In his four starts since taking over for that one guy we traded to Seattle, Derek Anderson has led the Browns to a 2-2 record; not reminiscent of the Paul Brown days, but better than most outside observers thought this team was capable of to this point, for sure. Both wins have come against division opponents too. And there’s no question, DA’s powerful right arm has been a nice weapon in Chud’s arsenal. Then again, no one has ever doubted Derek Anderson’s arm strength. It’s his consistency and ball security which have come under question, and DA, who threw a whopping 41 interceptions in his last two seasons at Oregon State, has been a major factor in his team’s wins and losses alike. One play, he’s firing an absolutely gorgeous frozen rope to a streaking Braylon or K2 down the middle; the next, he’s drilling a fastball that’s so right to a linebacker you’d swear he was the intended receiver. He’s Jay Schroeder and Scott Mitchell- you’ll get 4,000 yards, but you’ll get 25 interceptions too.
Despite his mercurial nature, DA has done just about as much to this point as can be asked. He’s gotten wins in a couple of games in which the Browns were underdogs, and he’s lost a couple of tough roadies against good defenses. Sunday’s game will be the first in his tenure as the starter in which the Browns are expected to win- at home, against possibly the worst team in the NFL. If Derek leads the team to victory, the starting job will presumably remain his going into the back end of the season, and rightfully so. If the Browns lose, and DA looks bad, the team will be 2-4 going into the bye, and the Brady Quinn Era could begin as soon as two weeks hence in St. Louis. It isn’t an exaggeration to say that this is the pivotal game of Derek Anderson’s career so far. He absolutely has to win it.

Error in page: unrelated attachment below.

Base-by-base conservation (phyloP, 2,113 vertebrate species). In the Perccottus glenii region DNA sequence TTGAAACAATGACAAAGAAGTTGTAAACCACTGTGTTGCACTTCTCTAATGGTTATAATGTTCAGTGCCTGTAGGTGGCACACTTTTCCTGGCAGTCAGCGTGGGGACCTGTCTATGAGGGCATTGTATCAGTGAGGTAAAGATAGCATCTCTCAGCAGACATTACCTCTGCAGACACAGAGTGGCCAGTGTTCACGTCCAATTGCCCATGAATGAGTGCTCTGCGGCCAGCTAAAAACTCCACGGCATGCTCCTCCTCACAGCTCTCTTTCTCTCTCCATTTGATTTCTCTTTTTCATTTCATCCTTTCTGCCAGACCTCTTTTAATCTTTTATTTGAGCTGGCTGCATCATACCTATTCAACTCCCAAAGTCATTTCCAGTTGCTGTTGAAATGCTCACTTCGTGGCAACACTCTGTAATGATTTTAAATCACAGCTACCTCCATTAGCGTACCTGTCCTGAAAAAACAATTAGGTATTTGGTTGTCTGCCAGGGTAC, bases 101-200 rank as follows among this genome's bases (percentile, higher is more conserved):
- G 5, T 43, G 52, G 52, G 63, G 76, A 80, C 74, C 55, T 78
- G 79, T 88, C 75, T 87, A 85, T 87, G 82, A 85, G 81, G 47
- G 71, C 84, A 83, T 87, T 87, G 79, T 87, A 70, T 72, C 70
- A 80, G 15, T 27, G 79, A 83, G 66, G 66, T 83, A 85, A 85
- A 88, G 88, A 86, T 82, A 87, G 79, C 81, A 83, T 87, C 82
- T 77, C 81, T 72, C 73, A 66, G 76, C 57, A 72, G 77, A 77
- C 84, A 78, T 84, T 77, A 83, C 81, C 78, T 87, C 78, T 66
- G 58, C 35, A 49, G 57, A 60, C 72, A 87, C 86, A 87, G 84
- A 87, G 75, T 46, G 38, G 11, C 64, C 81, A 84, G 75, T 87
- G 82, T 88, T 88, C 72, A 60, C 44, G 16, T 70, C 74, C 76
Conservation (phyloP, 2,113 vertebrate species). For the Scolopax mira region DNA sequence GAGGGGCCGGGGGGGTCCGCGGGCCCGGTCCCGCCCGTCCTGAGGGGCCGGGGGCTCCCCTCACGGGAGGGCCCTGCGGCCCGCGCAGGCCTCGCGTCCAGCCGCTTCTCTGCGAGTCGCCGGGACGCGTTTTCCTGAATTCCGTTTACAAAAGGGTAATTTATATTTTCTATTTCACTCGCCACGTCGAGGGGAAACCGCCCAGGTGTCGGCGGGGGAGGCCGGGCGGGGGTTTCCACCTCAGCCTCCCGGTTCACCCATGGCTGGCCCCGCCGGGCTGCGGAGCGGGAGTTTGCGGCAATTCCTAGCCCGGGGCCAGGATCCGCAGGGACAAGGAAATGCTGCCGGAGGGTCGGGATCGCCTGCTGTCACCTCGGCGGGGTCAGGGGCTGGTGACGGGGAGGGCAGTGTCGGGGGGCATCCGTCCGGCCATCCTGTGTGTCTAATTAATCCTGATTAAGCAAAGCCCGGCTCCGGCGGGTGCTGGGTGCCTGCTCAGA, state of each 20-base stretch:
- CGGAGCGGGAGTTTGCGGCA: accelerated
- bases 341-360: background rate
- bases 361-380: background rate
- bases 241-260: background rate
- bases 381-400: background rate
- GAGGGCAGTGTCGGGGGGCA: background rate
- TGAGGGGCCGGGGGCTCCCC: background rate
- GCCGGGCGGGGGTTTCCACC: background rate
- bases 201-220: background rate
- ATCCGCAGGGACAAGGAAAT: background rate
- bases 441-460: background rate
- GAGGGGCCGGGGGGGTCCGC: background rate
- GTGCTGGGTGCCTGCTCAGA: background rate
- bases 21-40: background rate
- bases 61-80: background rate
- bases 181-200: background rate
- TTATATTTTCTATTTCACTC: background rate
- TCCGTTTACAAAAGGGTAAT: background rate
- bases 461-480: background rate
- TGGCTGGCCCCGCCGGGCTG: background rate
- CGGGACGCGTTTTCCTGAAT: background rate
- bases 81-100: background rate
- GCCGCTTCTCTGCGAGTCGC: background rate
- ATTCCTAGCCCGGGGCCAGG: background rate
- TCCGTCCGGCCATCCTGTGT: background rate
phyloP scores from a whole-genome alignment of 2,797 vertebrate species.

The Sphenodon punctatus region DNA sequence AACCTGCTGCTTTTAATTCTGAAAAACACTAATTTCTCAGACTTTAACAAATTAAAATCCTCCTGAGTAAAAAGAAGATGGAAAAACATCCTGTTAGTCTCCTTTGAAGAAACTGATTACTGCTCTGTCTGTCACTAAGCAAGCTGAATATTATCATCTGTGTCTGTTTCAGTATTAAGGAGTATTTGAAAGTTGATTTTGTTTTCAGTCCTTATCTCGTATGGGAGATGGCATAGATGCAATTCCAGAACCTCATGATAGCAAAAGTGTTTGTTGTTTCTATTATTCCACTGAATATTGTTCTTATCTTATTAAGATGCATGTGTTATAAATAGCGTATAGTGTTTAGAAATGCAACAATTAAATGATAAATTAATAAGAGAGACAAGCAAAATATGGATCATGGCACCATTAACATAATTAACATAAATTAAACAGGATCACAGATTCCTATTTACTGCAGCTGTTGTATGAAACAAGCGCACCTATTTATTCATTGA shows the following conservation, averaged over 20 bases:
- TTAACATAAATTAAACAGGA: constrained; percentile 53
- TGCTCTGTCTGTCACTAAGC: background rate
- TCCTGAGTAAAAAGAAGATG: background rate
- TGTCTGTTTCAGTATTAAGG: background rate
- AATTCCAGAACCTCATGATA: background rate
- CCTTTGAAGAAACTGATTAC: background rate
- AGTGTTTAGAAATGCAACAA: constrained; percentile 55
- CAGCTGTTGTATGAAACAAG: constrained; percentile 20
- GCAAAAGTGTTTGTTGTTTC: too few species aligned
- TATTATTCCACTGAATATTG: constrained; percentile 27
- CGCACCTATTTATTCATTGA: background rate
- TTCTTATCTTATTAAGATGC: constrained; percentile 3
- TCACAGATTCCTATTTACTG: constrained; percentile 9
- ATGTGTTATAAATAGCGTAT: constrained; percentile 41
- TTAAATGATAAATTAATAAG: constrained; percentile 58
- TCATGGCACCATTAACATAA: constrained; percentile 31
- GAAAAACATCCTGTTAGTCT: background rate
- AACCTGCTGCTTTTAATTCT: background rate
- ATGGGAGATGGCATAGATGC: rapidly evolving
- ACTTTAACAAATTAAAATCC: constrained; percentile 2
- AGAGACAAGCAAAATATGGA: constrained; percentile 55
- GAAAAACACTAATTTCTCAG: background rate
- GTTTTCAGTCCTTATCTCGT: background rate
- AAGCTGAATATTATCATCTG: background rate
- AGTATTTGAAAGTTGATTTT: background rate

Good Past Win over the Dolphins: November 10, 1986- In front of 77,949 roaring fans at the Stadium, Bernie Kosar threw for 401 yards and the Dawgs stifled Dan Marino as the Browns avenged their 1985 playoff defeat with a 26-16 Monday Night thrashing of Miami. Bernie became the first-ever quarterback to top the 400-yard mark without a touchdown pass; Cleveland’s two touchdowns were scored on a 13-yard Curtis Dickey scamper and a 16-yard end-around by Harry Holt.
Bad Past Loss to the Dolphins: December 24, 1972- Midway through the fourth quarter of the AFC Divisional Playoff at the Orange Bowl, Cleveland led the undefeated Dolphins 14-13 and was in position to pull off one of the greatest postseason upsets in NFL history. But Miami drove eighty yards, a march aided by two big catches by ex-Brown Paul Warfield and a pass interference penalty on Billy Andrews that gave the Dolphins a first-and-goal on the Cleveland 8. On the next play, Jim Kiick barreled in for the score, and Don Shula’s men hung on to win, 20-14. It would be Cleveland’s last playoff appearance until the Kardiac Kids run in 1980. Mike Phipps’s line was appalling- 9-of-23 for 131 yards and five interceptions- but he also accounted for both Cleveland touchdowns, on a five-yard keeper and a 27-yard strike to Fair Hooker that gave his team the lead in the fourth.
Next Week for Both Teams: Miami hosts New England; Cleveland is on a bye
Trivia: With four match-ups all-time (1973, ’86, ’88, and ’92), the Browns have played the Dolphins more on Monday Night Football than any other opponent. Cleveland is 1-3 in those games.